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Reviewing the circumstances where a fine can be tax deductible

Advisers generally agree that when a penalty or fine serves the purpose of punishment, tax relief isn’t typically available. Since the aim is to penalise the taxpayer, allowing them to share the burden through a tax deduction would dilute the legislative policy intended to hold the individual accountable without spreading the consequences to the wider community.

Fines that can be tax deductible under specific circumstances are:

  1. Compensatory damages: payments made for compensatory damages, rather than punitive purposes, are usually tax deductible. For instance, damages paid by a newspaper company for defamation claims, especially if these claims are considered a regular aspect of their publishing activities, could be tax deductible.
  2. Employer settlement of employee liability: when an employer covers fines that are the liability of an employee, treating it as employment income for the employee, the employer can typically consider this cost as allowable in computing their trading profits.
  3. Payments to regulatory bodies for duties: payments made to a regulatory body intended to cover the costs of the regulator performing its duties related to trading activities are generally allowed. However, this doesn’t include penalties for breaches of regulations. If a penalty or fine results from a prosecution due to a breach of regulations by a trader, it usually won’t be an allowable expense.
  4. Civil action settlements: payments made in settlement of a civil action arising from a trade might be considered a trading deduction if the allegations were neither admitted nor proven. If liability was admitted or proven, a deduction might be allowed for restitutionary payments but not for punitive ones.

Fines and criminal payments

Section 54 of the Corporation Tax Act (CTA) 2009 outlines the main legal hurdles for claiming relief on payments involving legal damages, penalties, and fines in tax cases. It prevents expenses from being deducted against a company’s trading profits if they fail to meet two criteria:

  • are not incurred wholly and exclusively for the purposes of the trade.
  • they represent losses not connected with the trade.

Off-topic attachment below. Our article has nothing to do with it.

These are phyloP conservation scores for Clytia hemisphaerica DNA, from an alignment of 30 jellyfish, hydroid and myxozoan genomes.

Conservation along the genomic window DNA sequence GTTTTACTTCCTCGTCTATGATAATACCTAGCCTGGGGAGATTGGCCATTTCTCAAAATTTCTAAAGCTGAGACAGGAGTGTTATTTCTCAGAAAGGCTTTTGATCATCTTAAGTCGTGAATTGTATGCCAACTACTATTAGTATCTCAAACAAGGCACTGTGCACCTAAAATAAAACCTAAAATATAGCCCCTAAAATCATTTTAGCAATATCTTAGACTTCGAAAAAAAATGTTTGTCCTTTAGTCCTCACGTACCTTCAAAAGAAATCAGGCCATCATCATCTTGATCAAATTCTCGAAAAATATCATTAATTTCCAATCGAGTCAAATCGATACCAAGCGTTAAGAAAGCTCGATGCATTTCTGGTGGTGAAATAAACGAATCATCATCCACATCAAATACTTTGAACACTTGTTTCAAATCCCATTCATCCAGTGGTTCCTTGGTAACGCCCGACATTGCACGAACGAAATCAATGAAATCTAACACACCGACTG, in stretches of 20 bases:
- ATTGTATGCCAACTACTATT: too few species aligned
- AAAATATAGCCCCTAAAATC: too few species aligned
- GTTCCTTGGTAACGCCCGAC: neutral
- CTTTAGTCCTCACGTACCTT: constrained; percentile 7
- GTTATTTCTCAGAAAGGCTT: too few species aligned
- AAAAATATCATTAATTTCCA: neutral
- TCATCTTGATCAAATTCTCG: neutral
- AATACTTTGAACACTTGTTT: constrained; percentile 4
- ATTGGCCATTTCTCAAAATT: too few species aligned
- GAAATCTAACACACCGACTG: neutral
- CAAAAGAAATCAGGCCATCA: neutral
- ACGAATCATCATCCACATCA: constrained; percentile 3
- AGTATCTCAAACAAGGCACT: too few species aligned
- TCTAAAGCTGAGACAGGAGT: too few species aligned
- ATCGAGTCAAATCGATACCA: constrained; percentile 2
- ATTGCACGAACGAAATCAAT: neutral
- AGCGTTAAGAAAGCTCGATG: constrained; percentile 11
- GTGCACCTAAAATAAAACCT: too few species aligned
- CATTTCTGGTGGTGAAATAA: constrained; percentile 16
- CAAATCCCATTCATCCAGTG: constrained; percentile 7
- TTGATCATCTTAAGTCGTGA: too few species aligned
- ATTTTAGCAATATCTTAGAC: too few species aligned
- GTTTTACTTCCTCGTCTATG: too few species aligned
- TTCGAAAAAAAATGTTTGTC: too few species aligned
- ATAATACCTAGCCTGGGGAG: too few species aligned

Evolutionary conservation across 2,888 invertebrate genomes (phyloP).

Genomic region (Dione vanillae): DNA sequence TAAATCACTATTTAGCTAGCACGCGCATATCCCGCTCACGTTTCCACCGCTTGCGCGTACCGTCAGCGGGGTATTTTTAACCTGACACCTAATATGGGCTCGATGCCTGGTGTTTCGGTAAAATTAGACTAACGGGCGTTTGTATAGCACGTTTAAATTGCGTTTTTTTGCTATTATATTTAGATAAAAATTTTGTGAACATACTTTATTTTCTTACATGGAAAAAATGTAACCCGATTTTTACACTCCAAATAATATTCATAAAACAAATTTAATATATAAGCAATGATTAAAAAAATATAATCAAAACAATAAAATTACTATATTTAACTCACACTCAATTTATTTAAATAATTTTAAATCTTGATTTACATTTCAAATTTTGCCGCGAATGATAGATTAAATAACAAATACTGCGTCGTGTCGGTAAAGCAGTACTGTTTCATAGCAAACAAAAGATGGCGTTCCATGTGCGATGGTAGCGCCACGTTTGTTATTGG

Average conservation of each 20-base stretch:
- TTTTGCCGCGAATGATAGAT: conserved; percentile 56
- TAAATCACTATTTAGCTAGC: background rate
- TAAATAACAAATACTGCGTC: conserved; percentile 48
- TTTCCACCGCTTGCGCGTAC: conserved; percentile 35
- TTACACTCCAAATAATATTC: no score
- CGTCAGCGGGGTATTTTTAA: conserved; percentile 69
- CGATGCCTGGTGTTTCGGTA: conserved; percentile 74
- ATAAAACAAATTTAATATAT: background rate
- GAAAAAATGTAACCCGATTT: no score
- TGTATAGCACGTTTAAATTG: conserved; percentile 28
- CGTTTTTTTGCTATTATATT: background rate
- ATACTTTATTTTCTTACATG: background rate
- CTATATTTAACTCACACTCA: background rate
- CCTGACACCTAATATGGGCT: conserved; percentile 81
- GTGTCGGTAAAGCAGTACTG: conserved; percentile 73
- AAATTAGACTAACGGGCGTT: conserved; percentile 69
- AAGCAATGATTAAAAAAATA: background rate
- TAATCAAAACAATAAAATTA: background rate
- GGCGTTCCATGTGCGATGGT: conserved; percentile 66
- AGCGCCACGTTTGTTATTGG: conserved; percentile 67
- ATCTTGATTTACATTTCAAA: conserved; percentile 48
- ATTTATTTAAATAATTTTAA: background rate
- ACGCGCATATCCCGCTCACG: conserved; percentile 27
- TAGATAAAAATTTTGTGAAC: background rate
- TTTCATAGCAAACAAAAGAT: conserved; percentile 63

The jurisprudence in this domain suggests that claiming relief for damage payments might only be feasible when they directly tie back to a breach of the law within the specific context of that trade. For instance, relief could potentially be claimed for payments linked to breaches of the law within a trade, such as a publisher facing libel actions. Payments for breach of contract as well as payments to employees for wrongful dismissal, etc. are usually deductible.

Section 1304 of the CTA 2009 disallows tax deductions for expenses related to payments or actions that would be deemed criminal offences, either within or outside the UK. It serves as a deterrent, discouraging companies from engaging in activities that could lead to criminal offences and then attempting to offset those expenses against their taxable income.

Examples of the kinds of payments that are disallowed are:

  1. Criminal payments: expenses incurred in making payments that would constitute a criminal offence are not allowed as deductions. This includes payments by a trader that is within the Terrorism Act 2000, payment for stolen goods knowing them to be stolen, or payments which form part of a scheme to evade VAT and are therefore part of the offence of the fraudulent evasion of VAT.
  2. Blackmail and extortion: deductions are not permitted for expenses incurred in making payments induced by demands that constitute offences such as blackmail (as per the Theft Act 1968 in England and Wales), extortion in Scotland, or blackmail (under the Theft Act in Northern Ireland).
  3. Bribery Act 2010: under the Bribery Act 2010 it is an offence to offer, give, or accept bribes in the UK or overseas. Payments which constitute an offence under the Bribery Act are disallowable as criminal payments.
  4. Incidental expenses: it’s important to note that the disallowance of deductions doesn’t just cover the payment itself but also extends to any incidental costs associated with making that payment. This broader scope is based on the wording ‘expenditure incurred in making a payment’.

While payments directly linked to the blackmail itself are generally disallowed for tax purposes, other related expenses might still be considered allowable under specific conditions. For instance, expenses incurred for activities such as guarding premises due to potential threats or searching stock for sabotaged goods, along with costs for replacing damaged goods resulting from blackmail-related incidents. Those costs will be allowable if they meet the normal tests that the expenditure is not capital and it is incurred wholly and exclusively for the purposes of the trade and they are not criminal payments.

Section 1303 of the CTA 2009 delineates a list specifying certain penalties or interest disallowed as deductions for tax purposes. It’s important to note that while some of HMRC’s penalties might not be explicitly mentioned in this list, their absence doesn’t imply they are allowable deductions. Their punitive nature and lack of direct connection to normal trade operations or activities often preclude them from being considered as deductible expenses for tax purposes.

Businesses should carefully assess whether HMRC penalties align with the criteria of normal recurring expenses and being wholly and exclusively for the trade before considering them for tax deductions, despite their absence from the specific disallowance list in section 1303 of the CTA 2009.